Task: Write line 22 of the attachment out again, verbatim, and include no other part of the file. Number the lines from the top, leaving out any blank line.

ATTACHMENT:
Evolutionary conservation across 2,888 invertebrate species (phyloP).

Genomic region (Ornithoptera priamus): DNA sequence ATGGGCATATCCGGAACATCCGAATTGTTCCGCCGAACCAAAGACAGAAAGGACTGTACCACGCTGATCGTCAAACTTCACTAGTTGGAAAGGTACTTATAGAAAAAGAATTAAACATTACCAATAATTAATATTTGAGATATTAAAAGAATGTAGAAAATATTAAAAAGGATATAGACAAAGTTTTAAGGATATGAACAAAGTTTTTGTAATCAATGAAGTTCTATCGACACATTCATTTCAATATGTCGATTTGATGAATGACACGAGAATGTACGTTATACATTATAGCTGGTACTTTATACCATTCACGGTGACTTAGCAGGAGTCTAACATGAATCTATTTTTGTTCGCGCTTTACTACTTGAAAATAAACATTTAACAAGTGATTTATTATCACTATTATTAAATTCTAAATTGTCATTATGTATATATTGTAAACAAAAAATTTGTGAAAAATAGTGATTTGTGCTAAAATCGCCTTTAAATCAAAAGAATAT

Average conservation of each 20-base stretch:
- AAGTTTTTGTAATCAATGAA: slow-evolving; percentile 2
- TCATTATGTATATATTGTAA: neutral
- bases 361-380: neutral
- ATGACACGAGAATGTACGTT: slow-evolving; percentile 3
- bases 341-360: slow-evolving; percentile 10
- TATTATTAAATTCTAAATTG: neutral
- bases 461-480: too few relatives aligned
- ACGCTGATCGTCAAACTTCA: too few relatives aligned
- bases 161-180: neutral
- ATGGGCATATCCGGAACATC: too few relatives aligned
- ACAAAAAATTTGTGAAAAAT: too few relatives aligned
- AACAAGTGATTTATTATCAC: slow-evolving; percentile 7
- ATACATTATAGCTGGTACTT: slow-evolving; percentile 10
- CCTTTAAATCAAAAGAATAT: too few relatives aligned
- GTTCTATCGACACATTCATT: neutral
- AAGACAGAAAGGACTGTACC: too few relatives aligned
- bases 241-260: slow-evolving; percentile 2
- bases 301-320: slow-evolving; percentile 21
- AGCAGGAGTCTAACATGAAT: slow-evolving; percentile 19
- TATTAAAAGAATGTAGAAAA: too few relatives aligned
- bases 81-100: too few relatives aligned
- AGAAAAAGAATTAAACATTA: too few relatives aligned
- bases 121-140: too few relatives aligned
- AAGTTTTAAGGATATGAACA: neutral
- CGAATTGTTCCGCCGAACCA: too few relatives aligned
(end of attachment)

- AGCAGGAGTCTAACATGAAT: slow-evolving; percentile 19